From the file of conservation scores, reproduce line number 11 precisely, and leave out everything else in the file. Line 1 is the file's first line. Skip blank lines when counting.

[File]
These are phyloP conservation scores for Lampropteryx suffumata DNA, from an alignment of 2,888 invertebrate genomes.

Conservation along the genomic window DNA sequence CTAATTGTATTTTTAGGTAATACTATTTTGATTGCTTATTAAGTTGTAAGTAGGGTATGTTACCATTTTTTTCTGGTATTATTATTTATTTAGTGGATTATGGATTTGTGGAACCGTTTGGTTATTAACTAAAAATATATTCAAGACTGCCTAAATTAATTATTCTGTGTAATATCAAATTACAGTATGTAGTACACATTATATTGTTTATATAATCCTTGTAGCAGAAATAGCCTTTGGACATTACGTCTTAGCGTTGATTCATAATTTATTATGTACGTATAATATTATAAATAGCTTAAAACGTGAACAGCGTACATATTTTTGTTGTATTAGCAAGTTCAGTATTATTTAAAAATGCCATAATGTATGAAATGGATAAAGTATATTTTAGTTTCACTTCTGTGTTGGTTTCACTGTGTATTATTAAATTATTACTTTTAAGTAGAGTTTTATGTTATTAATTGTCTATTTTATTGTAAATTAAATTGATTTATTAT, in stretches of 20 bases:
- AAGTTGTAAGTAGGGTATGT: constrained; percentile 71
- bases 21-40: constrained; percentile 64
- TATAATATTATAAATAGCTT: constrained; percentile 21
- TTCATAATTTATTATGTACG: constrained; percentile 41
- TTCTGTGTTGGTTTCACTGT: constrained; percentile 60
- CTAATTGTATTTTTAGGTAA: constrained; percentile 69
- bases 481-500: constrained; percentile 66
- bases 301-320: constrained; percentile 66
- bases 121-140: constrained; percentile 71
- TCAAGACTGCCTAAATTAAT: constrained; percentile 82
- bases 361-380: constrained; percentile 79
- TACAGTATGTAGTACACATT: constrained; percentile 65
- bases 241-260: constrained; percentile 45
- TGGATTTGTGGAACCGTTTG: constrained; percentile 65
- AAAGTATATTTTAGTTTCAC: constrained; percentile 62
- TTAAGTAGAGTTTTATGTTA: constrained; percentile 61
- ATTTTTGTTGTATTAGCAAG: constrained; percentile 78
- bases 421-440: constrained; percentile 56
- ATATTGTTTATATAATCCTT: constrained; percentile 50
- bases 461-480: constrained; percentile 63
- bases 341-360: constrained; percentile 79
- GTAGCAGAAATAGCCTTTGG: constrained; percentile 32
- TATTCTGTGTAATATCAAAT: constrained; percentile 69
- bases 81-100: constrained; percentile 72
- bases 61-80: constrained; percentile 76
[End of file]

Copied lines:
- bases 121-140: constrained; percentile 71